EPA Seeks Dismissal Of The Lawsuit Over Gold King Mine Spill

· Jul. 27, 2018, 6:57 pm
Photo: Gold King Mine Spill | Water Retention Pond - AP PhotoBrennan Linsley/AP
Water flows through a series of sediment retention ponds built to reduce heavy metal and chemical contaminants from the Gold King Mine wastewater accident outside Silverton, Colo., In this August 2015 photo.

The U.S. Environmental Protection Agency wants a federal court to toss a lawsuit filed by Utah, New Mexico and the Navajo Nation seeking the repayment of cleanup costs for a mine spill in Colorado that polluted rivers in three states.

The EPA said in a motion Wednesday that the court doesn't need to intervene because crews are already working on the cleanup of water contaminated with heavy metals that was accidentally released from an EPA-monitored mine.

"Granting any relief in New Mexico, within the Navajo Nation, or in Utah would conflict and interfere with EPA's exclusive jurisdiction over its on-going response action activities and cleanup remedies," the federal government said in court documents filed in U.S. District Court in Albuquerque.

Utah is seeking for $1.9 billion in damages from the EPA. The Navajo Nation filed a claim for $162 million, and the state of New Mexico is seeking $130 million.

The 2015 Gold King Mine accident in southern Colorado occurred at an inactive mine where polluted water had been accumulating for years before an agency crew accidentally released it during cleanup work.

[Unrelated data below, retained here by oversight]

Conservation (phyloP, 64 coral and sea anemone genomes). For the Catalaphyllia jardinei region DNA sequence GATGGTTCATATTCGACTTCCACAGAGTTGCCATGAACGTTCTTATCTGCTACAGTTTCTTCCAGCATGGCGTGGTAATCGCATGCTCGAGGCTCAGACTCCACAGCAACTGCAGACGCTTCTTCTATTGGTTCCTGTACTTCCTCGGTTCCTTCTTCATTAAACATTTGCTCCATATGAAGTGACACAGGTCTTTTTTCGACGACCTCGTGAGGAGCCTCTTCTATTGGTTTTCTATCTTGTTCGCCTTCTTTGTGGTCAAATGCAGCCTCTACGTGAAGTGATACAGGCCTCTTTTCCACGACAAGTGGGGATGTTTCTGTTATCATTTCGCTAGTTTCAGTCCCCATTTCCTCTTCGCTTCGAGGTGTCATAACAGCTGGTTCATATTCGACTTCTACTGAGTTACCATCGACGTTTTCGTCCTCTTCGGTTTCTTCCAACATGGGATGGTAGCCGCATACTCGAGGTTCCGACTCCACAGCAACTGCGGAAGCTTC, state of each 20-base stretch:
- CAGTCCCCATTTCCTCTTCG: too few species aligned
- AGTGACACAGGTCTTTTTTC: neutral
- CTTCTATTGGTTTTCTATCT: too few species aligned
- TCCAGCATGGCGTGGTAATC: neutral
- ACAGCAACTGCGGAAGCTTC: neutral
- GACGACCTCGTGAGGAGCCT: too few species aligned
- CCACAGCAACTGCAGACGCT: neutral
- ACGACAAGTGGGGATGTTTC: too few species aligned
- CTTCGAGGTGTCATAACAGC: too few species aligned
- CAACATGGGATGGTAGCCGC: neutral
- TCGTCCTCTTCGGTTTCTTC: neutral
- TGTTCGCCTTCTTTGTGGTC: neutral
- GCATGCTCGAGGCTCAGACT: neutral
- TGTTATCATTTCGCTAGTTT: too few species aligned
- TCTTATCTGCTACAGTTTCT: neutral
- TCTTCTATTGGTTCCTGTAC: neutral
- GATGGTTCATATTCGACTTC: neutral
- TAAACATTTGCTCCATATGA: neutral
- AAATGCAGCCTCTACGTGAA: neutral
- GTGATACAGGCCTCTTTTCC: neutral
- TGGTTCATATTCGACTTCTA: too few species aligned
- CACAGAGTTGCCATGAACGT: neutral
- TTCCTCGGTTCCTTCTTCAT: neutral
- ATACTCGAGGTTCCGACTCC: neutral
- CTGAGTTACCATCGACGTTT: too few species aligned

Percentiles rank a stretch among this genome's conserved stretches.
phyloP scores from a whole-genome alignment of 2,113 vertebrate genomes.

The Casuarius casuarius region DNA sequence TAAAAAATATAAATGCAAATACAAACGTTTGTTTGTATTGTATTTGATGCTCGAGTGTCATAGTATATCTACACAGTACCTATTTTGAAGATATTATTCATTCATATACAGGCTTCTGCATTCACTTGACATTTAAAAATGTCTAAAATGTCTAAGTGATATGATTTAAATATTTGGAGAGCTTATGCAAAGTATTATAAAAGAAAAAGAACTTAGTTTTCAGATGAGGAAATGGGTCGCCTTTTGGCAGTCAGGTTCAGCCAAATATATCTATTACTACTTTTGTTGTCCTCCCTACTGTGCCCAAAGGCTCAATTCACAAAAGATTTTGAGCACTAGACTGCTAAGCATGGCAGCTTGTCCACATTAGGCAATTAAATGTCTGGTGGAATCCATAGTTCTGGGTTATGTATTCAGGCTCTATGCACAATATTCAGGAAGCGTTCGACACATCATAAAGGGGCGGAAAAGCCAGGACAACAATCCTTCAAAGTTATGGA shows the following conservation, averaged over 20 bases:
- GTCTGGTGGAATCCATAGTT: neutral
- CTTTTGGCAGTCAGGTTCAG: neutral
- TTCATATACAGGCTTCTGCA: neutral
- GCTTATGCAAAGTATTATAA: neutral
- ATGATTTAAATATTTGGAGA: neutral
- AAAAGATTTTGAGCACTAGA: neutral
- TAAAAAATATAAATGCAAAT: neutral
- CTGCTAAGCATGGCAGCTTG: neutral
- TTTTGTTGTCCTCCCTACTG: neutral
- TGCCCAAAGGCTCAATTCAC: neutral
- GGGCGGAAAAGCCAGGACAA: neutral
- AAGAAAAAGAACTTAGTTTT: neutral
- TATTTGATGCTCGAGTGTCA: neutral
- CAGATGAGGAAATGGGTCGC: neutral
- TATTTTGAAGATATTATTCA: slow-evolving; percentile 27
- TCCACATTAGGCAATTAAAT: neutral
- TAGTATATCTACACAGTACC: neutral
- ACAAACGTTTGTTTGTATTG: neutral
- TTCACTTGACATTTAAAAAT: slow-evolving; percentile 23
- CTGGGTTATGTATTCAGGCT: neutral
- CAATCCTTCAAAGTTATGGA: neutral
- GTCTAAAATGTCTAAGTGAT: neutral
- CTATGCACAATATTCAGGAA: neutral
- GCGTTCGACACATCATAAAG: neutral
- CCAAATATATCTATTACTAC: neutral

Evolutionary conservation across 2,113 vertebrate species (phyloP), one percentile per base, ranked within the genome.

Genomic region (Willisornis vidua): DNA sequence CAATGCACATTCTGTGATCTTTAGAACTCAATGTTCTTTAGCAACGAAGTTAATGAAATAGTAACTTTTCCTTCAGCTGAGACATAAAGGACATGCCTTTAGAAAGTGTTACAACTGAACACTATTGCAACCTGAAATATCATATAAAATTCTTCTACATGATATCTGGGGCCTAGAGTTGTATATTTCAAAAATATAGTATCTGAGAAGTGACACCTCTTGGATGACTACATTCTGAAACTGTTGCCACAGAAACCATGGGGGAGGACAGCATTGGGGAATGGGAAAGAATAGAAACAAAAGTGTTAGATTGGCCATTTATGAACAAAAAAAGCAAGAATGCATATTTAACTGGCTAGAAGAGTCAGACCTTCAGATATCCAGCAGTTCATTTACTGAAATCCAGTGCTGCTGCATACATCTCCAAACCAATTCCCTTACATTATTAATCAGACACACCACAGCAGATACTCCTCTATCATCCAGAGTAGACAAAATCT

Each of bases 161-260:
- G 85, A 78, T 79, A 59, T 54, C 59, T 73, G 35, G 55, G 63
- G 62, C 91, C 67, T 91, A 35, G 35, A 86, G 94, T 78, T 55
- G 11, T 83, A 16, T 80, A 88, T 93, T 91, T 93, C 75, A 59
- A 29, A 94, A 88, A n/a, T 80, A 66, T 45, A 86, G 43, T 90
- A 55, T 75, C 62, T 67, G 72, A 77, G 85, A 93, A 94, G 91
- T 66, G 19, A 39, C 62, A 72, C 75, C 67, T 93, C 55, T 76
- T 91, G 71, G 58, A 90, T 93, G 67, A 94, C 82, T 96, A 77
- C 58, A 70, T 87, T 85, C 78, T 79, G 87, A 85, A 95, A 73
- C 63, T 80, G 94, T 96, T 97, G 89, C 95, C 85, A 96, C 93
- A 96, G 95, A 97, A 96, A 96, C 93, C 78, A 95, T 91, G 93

The spill sent a yellow-orange plume of toxic heavy metals into rivers in Colorado, New Mexico, Utah and on Native American lands.

The EPA had no rules for working around old mines when agency workers triggered the spill, government investigators said in 2017.

New Mexico Attorney General Hector Balderas showed no signs of giving up on the lawsuit after the EPA's motion.

"We look forward to continuing our efforts to protect our water, environment and unique culture as we prepare our responses to these claims," Balderas spokesman David Carl said in a statement.

Navajo Nation Council Speaker LoRenzo Bates said tribal officials still don't know the full extent of any possible long-term effects from the spill.

"But we do know that many Navajo people were negatively impacted in terms of their agriculture, livestock, and other means of providing for them and their families," Bates said. "There remains a need for accountability for the spill that occurred."

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